The 2 a.m. Moment and the Art of Our Science
Palliative nurses around the world have been emerging as health system leaders and advancing their scopes of practice for the past several decades—all while serving as key members of interdisciplinary clinical teams and in academic settings. The COVID pandemic has crystallized the power and privilege, as well as the predicaments, of palliative nursing. Serious illness care and health systems globally are forever changed since the 2020 onset of the pandemic. Yet, nurses have risen to the call to fulfill their professional obligations with a fierce commitment to quality care, safe practice, and confronting ethical dilemmas in daily practice. As the world confronts myriad humanitarian emergencies, such as the injustices resultant of the climate crisis and ongoing social inequities, nurses’ capacity as psychosocial and spiritual caregivers, pain and symptom management experts, conduits for empathic communication, and procurers of cultural safety are being increasingly recognized.
As the palliative nursing field grows, it becomes increasingly important to maintain consistent connection with our reason for being of service: promoting, preserving, and protecting the integrity of the relationships we have with people suffering from life-limiting illness and injury, their families and loved ones, and their broader communities of support. And for many we serve, that care will also include presence at the sacred time when life ends. So much of the sacred work of nursing can be found within the art that underlies our science: how we engage the human-to-human moments between nurse and patient, and their families. The ways that we understand and use these moments offer us endless lessons to drive our personal and professional growth, clinical practice, core values behind our teaching and education, and our research questions.1
These moments are epitomized in the 2 a.m. moment, when the bustle of the hospital or the home has settled, and it is just nurse and patient in solidarity. And there we are: human-to-human amid both suffering and hope with the full range of emotions possible. It is these moments when the patient might ask, “Am I dying?” Or there may be deep feelings shared:
“I am so afraid—so very, very afraid.”
“I’ve lived a good life. How blessed! I am ready to move on.”
“I have not been a good father. I am so sorry.”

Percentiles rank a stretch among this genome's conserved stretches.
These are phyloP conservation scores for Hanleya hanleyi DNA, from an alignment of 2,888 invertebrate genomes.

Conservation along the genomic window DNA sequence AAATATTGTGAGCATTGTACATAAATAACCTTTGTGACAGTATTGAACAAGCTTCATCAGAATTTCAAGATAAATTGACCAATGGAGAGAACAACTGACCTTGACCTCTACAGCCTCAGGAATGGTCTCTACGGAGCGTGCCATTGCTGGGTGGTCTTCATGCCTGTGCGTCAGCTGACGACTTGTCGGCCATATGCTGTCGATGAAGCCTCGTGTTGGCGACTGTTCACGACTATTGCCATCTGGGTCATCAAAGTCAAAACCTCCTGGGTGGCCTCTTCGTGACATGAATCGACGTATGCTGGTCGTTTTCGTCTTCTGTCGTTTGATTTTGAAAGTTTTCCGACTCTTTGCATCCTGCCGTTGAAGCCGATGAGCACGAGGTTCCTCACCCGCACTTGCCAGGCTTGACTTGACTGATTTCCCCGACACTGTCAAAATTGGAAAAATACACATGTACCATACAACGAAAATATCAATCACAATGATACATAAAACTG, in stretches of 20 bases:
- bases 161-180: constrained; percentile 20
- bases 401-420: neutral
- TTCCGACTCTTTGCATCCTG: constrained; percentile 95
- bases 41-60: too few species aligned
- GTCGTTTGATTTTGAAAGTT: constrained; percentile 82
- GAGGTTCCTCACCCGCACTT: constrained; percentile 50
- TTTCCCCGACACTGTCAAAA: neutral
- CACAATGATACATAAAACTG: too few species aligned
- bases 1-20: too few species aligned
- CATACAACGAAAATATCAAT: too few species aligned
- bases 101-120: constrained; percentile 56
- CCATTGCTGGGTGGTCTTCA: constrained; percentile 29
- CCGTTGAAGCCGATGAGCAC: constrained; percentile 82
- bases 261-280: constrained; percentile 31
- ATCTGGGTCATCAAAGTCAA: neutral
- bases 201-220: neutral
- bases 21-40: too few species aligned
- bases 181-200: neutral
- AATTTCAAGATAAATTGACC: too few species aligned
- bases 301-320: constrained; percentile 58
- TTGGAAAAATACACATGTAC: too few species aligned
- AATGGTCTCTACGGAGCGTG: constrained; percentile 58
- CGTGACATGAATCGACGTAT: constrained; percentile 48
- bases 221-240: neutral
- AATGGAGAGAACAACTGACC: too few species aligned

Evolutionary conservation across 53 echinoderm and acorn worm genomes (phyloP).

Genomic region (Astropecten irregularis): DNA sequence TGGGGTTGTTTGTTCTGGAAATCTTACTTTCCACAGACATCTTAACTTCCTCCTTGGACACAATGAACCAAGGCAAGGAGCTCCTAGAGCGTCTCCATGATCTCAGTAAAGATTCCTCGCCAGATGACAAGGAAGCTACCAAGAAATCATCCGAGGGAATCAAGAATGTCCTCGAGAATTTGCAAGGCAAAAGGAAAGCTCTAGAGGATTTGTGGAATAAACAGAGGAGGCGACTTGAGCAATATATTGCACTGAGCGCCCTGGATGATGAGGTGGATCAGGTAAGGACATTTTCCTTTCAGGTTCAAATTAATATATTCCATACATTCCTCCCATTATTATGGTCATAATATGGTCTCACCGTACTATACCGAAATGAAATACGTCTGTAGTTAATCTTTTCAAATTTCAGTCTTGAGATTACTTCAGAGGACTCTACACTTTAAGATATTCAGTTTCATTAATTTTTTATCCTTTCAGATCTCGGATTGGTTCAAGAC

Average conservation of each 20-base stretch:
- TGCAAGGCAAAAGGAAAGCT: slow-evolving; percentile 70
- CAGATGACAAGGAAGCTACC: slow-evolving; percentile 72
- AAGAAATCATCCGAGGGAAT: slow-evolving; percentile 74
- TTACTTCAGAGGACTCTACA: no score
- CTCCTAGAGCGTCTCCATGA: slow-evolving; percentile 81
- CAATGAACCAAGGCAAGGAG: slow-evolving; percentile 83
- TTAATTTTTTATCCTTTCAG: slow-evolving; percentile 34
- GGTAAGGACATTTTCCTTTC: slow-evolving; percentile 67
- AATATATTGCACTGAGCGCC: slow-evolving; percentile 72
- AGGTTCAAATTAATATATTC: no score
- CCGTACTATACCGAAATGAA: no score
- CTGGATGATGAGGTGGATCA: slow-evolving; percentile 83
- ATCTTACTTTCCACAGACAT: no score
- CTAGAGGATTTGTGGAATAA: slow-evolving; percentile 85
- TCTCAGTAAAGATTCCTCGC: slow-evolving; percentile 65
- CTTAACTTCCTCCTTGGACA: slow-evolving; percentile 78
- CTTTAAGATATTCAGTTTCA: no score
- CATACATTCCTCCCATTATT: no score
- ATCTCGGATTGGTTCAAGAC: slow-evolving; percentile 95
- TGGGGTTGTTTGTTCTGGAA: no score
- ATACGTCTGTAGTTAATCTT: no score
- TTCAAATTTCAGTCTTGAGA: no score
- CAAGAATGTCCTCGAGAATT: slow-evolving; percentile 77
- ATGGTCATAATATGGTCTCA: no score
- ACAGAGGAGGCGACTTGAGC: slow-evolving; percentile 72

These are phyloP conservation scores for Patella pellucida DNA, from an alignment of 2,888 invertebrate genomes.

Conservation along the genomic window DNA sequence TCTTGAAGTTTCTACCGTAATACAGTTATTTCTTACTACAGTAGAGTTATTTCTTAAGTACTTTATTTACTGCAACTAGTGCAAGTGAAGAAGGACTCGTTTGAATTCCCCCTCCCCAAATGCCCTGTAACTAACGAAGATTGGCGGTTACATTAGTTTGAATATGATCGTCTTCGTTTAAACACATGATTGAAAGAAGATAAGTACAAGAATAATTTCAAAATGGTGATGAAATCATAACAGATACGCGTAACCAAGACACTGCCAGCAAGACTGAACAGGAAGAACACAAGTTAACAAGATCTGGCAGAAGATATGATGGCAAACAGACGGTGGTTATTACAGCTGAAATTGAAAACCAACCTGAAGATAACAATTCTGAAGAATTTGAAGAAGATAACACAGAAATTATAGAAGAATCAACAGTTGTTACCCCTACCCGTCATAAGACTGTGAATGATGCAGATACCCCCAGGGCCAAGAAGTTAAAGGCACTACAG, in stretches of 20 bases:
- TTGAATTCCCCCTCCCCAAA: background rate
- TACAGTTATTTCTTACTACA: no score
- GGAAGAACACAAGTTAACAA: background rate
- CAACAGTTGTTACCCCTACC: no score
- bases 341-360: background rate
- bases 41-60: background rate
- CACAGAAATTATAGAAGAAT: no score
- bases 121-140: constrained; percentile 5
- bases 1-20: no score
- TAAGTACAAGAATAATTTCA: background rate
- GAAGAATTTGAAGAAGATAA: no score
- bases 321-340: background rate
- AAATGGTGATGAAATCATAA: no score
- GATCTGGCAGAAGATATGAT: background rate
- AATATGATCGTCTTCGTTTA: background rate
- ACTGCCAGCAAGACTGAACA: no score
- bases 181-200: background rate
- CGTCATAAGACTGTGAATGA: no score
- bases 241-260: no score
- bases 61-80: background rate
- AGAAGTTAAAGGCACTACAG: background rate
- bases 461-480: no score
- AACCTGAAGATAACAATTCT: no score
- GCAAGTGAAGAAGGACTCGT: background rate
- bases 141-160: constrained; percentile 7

“Why me? Why now? I have so much left to do.”
In her six-year study on the nurse and the dying patient, Jeanne Quint wrote that, “Sharing such a moment can be a poignant experience for both the patient and the [nurse]… When the [nurse] participates in this kind of communion with the dying patient, [they] make a significant human contribution… Some dying patients feel abandoned by everyone unless someone provides them with human contact” (Quint, 1967, p. 220). It has been over 50 years since Jeanne Quint wrote those words yet the issues of abandonment, and the ability of nurses to offer comfort remains.
How the nurse remains present, listens, internalizes, responds, uses the silences, and continues to bear witness can profoundly shape the next moments of living and dying. There is endless possibility and opportunity for nurses to be of value and to practice fully within the art and in their science. This 2 a.m. moment is the premise of palliative nursing—that there are always openings for healing, connection, and service. The 2 a.m. moment provides the time during darkness when all the chaos of the day is gone and what remains is the silence. It is within that silence that the nurse remembers what it means to be fully present. In recognizing the profound experience of the patient facing death, the nurse also holds up a mirror of reflection. What does it mean to be a nurse? What do I bring to this moment which is unique from my colleagues? Why do I do the work of palliative care? What am I learning in this moment, from this patient?
JHPN Editorial Board Member
JHPN Editor in Chief
1. Rosa W, Ferrell B. The Nature of suffering and the Goals of Nursing
. 2nd ed. New York, NY: Oxford University Press; 2023, in press.
2. Quint JC. The nurse and the dying patient
. New York: The Macmillan Company; 1967.